In addition to having one of the strongest tea cultures in the world, coffee culture is also exploding in China. As of July 2015, Coffee Consumption is in a growth cycle of 7x the global average, about 25% to 30% year on year.① With Coffee Cafe’s popping up everywhere, themes and gimmicks to set them apart from the rest are popping up too! You can hang out with docile, pettable cats in a cat cafe while drinking coffee, or you can drink coffee made from beans that cats have pooped out! (猫屎咖啡 – Māo shǐ kāfēi is also known as Kopi Luwak, or civet Coffee – lit. Cat Feces Coffee.) You can even visit the re-created set of FRIENDS in Shanghai and have a cup of Joe(y) at Central Perk.② Regardless of your preference of location or fake TV coffee shop, there is something for every stripe of coffee lover in China.
When you visit, you will need to know what to say, so without further adieu, here are some useful vocabulary and phrases for ordering Coffee in China.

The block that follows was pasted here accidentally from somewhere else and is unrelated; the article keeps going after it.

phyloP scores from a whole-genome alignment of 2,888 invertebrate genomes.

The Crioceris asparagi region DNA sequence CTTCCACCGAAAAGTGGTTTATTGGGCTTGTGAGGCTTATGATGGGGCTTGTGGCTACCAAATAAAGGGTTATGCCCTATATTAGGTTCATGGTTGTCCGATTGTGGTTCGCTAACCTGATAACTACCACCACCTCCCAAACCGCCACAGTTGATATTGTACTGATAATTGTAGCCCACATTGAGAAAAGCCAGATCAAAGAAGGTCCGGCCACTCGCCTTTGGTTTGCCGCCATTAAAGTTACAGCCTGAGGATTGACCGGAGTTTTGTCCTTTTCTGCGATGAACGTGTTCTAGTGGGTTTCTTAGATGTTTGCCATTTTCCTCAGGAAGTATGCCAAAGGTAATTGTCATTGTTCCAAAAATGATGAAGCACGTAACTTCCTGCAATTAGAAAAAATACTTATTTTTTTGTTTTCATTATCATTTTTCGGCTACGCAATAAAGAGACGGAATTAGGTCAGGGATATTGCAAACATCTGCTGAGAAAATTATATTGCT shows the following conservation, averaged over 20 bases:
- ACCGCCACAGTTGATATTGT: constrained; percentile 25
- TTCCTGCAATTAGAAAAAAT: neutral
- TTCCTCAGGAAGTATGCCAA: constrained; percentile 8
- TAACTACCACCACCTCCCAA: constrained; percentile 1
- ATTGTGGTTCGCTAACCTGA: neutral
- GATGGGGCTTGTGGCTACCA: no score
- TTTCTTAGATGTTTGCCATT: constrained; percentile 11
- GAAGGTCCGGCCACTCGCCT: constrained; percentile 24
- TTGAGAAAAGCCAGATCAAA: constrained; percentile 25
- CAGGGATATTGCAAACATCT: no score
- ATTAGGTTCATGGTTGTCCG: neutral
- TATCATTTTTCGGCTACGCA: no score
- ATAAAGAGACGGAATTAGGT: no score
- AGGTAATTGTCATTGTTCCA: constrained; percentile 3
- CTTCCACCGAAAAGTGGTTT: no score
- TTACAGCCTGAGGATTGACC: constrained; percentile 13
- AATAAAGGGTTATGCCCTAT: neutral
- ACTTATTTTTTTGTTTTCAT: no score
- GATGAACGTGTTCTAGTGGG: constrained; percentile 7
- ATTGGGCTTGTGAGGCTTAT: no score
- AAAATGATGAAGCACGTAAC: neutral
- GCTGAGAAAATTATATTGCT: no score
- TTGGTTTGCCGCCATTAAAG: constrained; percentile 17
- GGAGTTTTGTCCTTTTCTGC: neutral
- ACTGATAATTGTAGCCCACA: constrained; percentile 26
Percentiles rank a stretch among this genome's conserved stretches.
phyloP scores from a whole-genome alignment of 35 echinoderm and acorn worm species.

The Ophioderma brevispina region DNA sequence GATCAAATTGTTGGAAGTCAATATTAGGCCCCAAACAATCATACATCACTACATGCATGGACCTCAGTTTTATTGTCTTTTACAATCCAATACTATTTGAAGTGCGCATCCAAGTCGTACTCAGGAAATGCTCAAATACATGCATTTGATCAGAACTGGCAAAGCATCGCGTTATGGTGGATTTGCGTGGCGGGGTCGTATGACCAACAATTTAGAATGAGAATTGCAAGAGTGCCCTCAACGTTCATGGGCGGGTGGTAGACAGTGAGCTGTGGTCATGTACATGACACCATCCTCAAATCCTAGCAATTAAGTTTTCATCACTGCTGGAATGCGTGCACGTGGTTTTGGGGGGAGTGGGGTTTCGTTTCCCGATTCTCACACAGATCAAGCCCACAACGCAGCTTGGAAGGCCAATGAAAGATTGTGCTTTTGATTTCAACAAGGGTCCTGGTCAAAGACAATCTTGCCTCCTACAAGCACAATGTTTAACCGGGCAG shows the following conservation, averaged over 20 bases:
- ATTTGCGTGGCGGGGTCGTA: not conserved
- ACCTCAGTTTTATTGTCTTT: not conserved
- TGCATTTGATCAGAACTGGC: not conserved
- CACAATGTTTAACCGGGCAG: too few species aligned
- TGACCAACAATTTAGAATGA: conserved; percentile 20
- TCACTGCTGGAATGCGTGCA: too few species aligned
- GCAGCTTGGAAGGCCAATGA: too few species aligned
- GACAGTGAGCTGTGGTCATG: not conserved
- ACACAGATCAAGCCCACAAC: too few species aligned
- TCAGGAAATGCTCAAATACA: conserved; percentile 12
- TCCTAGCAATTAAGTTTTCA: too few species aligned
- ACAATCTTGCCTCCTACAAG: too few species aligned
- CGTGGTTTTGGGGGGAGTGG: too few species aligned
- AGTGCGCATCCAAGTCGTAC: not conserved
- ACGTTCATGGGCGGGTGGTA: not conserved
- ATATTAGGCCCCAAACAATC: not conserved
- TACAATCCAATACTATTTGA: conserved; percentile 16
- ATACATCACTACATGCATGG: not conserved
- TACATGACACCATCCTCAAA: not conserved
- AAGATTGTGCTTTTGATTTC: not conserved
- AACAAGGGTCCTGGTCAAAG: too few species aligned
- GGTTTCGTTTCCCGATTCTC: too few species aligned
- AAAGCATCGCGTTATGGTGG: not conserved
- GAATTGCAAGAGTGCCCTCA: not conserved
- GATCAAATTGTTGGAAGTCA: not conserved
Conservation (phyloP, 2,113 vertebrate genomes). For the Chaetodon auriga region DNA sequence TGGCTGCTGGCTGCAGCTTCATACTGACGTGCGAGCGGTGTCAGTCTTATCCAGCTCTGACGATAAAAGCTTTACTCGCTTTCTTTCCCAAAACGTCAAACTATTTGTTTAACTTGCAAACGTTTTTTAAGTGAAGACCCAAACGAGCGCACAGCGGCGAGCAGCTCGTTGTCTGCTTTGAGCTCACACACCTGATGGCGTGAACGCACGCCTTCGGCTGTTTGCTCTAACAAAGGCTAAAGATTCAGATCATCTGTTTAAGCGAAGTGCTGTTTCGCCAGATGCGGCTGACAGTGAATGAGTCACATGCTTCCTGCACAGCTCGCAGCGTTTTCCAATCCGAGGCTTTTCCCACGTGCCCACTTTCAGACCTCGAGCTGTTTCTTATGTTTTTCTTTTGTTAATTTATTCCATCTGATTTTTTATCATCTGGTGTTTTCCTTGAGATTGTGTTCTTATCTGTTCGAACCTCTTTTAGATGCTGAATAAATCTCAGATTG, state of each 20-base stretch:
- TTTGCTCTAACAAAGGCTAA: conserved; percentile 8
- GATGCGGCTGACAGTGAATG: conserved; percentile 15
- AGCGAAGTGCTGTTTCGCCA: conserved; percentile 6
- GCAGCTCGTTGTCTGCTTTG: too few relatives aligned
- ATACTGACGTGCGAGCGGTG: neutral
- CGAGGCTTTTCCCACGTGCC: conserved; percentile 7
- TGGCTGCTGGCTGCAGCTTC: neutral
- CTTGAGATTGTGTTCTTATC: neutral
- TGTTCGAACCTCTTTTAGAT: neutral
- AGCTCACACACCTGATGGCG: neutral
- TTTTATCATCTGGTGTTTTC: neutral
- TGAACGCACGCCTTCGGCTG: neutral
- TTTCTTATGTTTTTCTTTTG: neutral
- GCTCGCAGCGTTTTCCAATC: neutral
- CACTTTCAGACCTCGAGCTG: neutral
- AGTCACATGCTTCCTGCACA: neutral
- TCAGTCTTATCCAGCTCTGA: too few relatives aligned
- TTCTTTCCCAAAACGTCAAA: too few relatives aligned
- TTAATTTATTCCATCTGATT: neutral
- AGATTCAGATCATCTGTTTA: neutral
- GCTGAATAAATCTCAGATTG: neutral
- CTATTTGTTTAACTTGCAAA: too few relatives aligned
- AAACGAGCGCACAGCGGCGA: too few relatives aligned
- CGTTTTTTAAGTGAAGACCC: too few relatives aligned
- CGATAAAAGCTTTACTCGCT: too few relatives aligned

Coffee: Coffee (kāfēi)
- I want coffee. I want coffee (wǒ yào kāfēi.我要咖啡)
- I want a medium coffee. I want a cup of coffee (Wǒ yào zhōng bēi kāfēi.我要中杯咖啡)
- I want a large coffee. I want a large cup of coffee (Wǒ yào dà bēi kāfē.我要大杯咖啡)
- I want another cup of coffee. I want another cup of coffee (Wǒ yào zàilái yìbēi kāfēi我要再来一杯咖啡)
Espresso: Espresso (nóngsuō kāfēi)
Cappuccino: cappuccino (kǎbùqínuò)
Refill: refills (xùbēi)
- Do you give free refills? Ye free refills it? (Nǐmen zhè miǎnfèi xù bēi ma?)
Sugar: 糖 (tang)
Milk: Milk (niúnǎi)
Iced Coffee: Coffee ice (Bīng kāfēi)
Hot Coffee: Hot coffee (Rè kāfēi)
Depending on where you are ordering in China, coffee can cost anywhere from 7RMB to 30RMB per cup. Typically, larger chains such as Costa or Starbucks will command a higher price, with luxury boutiques being even higher. Upscale imported Italian coffee bars, or at the infamous aforementioned 猫屎咖啡, being upwards of 100RMB per cup. With the upward trend of Chinese becoming cash rich and time poor, Chinese consumers are willing to pay more for convenience as opposed to taking the time to wash a tea set, and with Starbucks projecting a growth of over 1500 stores up to 3000 by 2019, it seems that coffee is set to dominate as the drink of choice for up and coming Chinese youth. With the shift from coffee being a lifestyle product for Tier 1 cities, to a functional drink for mass consumption, Coffee is really catching on in China!